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Scientists dismiss theory of cooling in Europe in 13th century after volcano eruption

February 06, 2017, 15:48 UTC+3 KRASNOYARSK

The analysis has shown that the impact of the eruption of Salamas on the European climate after 1257 was exaggerated

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© Matthias Strauss/dpa via AP

KRASNOYARSK, February 6. /TASS/. An international team of scientists, including researchers from Krasnoyarsk, have dismissed the theory that the eruption of volcano Salamas in Indonesia in 1257 had caused the cooling in Europe followed by famine and social unrest, said the press service of the Siberian Federal University (SFU).

"Basing on the analysis of reliable sources, the scientists rejected the leading hypothesis in the modern scientific world that the Little Ice Age and more than the centenary social crisis in Europe were provoked by the eruption of volcano Salamas in 1257," the press service said.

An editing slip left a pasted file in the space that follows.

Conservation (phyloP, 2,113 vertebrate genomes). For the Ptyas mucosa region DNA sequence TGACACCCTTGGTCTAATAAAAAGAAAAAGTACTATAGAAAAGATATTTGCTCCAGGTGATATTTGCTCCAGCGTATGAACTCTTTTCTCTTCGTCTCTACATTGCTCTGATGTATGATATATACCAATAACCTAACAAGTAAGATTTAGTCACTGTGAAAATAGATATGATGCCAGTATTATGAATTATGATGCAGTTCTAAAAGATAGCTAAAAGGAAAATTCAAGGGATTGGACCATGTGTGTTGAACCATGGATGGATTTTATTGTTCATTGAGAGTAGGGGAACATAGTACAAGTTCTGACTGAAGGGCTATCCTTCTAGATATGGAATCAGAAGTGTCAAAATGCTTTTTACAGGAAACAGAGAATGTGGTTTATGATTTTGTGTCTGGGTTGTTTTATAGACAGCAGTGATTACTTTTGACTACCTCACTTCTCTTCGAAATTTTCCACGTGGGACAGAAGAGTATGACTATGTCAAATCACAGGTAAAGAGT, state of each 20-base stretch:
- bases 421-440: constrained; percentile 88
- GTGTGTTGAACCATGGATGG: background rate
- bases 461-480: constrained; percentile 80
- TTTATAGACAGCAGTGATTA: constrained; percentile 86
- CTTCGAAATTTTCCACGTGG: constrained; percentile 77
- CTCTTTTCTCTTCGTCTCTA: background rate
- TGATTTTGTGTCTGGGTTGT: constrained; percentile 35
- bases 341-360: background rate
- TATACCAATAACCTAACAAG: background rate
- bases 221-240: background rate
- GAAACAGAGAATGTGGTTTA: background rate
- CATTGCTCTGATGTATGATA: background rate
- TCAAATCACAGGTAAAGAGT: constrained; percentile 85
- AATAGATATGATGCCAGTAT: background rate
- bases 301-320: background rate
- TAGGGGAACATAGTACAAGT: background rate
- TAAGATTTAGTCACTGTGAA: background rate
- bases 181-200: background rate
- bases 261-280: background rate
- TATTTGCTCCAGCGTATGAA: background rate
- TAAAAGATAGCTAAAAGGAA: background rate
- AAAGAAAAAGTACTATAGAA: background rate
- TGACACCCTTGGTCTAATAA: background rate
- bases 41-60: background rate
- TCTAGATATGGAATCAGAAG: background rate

The international team from Switzerland, Russia, France, the UK, the United States, China and Canada has made these conclusions after the study of medieval records of European cities and Siberia, and climate data for annual growth rings of trees.

The analysis has shown that the impact of the eruption of Salamas on the European climate after 1257 was exaggerated.

"Western Europe, Siberia, and Japan experienced the strongest cooling which coincided with warmer weather in Alaska and North Canada. The archive data confirm the severe famine in England and Japan but it had happened before the eruption. We believe the eruption of Salamas was only a confounding factor, but not the reason behind these events," said Vladimir Myglan of the Siberian Federal University.

The column of ash soared about 40 kilometers into the sky during the massive eruption on Indonesia’s Lombok Island in 1257.

The eruption left thousands dead and devastated the land surrounding the volcano, including the city of Pamatan.

The eruption was believed to be a reason of climate cooling, poor harvests and famine in Europe in the 13 century.

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